It is my belief that the role of the contemporary architect is that of a master communicator – an evolution of the origins of the role as master builder. While the ultimate goal of an architect’s work is tangible and physical, an architect’s job is essentially to translate between different audiences.
We take data and desires from the client and reorganize them into formats (lists, charts, sketches, drawings) that enable decisions about a building’s look and function. After we have a solid idea of what the client wants, we communicate that to the consultants (engineers, landscape architects, etc) on a project. Finally, we create construction documents that building officials can approve, and contractors can work from.
There are many different “tools” architects use when communicating between these groups. While the digital world constantly develops new architectural tools, some old methods are hard to beat. This blog highlights just a few of the ways we communicate with clients. Forthcoming blogs will talk about communication tools specific to other audiences.
- Programs / Charts
To begin a design project, an architect must first understand a couple things from the client: what spaces a building needs and where they are needed. A client may never have thought about their workflow in this way, so an architect may talk through such spaces and their placements by making an adjacency matrix or a bubble diagram, pictured below. This information is so much easier understood with graphic tools like these, instead of text descriptions.
Hand sketching, frequently on trace paper, is often an architect’s fastest way to generate, reuse, and manipulate ideas.
Clients sometimes need help envisioning how a space will function. If a drawing is too abstract, then a full-scale mock-up might be the tool of choice. Mock-ups can be fully constructed with the exact materials specified, or with cheap materials like the styrofoam mocking-up the medical equipment in the image below. Then clients can walk through the space and make sure it meets their liking.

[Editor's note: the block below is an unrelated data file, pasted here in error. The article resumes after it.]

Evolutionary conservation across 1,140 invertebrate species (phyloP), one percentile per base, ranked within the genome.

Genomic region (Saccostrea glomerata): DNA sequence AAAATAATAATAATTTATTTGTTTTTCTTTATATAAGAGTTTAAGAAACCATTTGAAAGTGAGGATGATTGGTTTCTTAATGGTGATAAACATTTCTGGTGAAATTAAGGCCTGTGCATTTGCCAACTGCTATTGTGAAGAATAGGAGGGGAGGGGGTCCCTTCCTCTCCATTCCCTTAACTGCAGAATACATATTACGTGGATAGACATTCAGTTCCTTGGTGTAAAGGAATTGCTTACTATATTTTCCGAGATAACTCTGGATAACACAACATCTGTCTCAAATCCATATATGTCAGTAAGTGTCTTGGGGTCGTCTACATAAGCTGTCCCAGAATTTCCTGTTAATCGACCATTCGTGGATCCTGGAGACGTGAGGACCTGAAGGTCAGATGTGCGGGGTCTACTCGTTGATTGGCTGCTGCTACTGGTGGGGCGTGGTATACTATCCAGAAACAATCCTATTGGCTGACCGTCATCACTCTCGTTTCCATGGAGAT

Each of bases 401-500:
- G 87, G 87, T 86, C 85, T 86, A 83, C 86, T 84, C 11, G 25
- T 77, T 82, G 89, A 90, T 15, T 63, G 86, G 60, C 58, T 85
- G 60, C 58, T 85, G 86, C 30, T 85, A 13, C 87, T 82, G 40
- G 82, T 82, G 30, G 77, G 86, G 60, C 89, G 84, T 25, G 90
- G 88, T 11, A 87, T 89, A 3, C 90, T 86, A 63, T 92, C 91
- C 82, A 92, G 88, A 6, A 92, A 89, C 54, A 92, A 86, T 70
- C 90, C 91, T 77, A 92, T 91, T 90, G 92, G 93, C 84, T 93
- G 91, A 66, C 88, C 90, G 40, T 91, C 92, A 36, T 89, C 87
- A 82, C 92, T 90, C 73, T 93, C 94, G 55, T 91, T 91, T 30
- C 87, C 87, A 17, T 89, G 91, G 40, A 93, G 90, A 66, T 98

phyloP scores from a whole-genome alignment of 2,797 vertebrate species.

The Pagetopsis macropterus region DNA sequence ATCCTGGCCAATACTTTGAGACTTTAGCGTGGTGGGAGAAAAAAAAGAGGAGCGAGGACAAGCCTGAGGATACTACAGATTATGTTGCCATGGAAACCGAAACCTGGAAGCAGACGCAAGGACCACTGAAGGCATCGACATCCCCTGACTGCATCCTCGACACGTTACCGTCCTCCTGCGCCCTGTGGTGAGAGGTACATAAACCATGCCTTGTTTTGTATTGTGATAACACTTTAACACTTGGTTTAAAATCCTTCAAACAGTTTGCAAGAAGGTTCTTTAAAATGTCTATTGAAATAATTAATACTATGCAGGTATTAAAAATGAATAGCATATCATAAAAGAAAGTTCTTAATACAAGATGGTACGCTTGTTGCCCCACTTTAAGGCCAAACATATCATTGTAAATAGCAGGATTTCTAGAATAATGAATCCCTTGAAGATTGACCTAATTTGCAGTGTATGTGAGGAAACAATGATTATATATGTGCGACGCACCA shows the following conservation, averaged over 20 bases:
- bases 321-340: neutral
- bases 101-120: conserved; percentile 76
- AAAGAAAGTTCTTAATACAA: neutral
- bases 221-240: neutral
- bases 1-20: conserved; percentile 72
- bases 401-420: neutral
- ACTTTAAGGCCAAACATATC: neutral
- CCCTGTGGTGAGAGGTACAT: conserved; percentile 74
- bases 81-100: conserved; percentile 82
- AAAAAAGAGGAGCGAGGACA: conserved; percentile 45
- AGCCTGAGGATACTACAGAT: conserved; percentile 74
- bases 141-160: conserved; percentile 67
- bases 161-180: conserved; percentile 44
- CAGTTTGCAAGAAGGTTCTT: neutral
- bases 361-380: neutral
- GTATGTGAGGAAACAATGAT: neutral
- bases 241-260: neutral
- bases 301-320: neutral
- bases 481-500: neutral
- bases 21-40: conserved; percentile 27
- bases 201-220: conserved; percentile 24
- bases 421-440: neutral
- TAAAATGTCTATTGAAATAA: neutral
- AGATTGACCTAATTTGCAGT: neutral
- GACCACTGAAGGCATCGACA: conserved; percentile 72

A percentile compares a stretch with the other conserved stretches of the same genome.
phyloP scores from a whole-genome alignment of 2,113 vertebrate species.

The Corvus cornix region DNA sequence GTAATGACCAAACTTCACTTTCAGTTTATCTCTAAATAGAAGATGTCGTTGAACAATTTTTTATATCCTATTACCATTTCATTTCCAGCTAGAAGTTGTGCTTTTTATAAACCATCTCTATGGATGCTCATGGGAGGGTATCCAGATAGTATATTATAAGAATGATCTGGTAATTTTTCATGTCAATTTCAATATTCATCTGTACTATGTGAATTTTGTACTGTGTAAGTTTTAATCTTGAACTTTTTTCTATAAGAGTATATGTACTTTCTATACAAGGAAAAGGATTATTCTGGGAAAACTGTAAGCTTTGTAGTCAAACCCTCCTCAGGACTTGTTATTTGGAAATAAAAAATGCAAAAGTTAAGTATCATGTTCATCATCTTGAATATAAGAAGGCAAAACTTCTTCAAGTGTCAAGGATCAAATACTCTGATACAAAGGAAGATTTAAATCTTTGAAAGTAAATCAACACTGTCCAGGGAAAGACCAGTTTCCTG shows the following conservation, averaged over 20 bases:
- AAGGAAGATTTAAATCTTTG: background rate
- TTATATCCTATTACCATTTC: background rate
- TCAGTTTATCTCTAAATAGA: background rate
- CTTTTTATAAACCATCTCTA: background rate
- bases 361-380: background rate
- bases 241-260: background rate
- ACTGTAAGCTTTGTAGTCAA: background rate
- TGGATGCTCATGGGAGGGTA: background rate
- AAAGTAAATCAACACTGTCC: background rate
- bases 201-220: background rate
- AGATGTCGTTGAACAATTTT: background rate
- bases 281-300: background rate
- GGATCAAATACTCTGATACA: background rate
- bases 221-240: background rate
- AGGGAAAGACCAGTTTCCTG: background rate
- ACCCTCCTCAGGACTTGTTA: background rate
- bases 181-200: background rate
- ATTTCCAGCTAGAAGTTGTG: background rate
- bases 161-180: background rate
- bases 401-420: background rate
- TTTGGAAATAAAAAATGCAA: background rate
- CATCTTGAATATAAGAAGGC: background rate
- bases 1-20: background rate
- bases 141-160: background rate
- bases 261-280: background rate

It’s no surprise Pinterest was created by an architecture student. Gathering images, whether from Pinterest, magazines or elsewhere, is a great way to home in on a client’s aesthetic preferences.
Physical models used to be how an architect communicated three-dimensionally with a client or the general public. For some firms, laser cutters and 3-D printers now make that process exponentially faster. However, digital models can convey essentially the same information and then the same model can be used to generate construction documents. Below is a massing model SOA created during clinic’s schematic design phase.
- Material Samples
I can’t imagine choosing a carpet, paint or countertop material without material samples. A material’s library is an extremely helpful tool for architects, interior designers and clients when it comes time to select a palette of materials. And if making a decision from a small swatch is too difficult, we order larger samples. SOA has an extensive material library, pictured below.
A Gantt Chart is a great method for showing the tasks of a project, and how long each will take. Architects sometimes make them for explaining a design project’s timeline and contractors consistently use them. This “Making a PB&J Sandwich” Gantt chart gives you a good idea of how they work.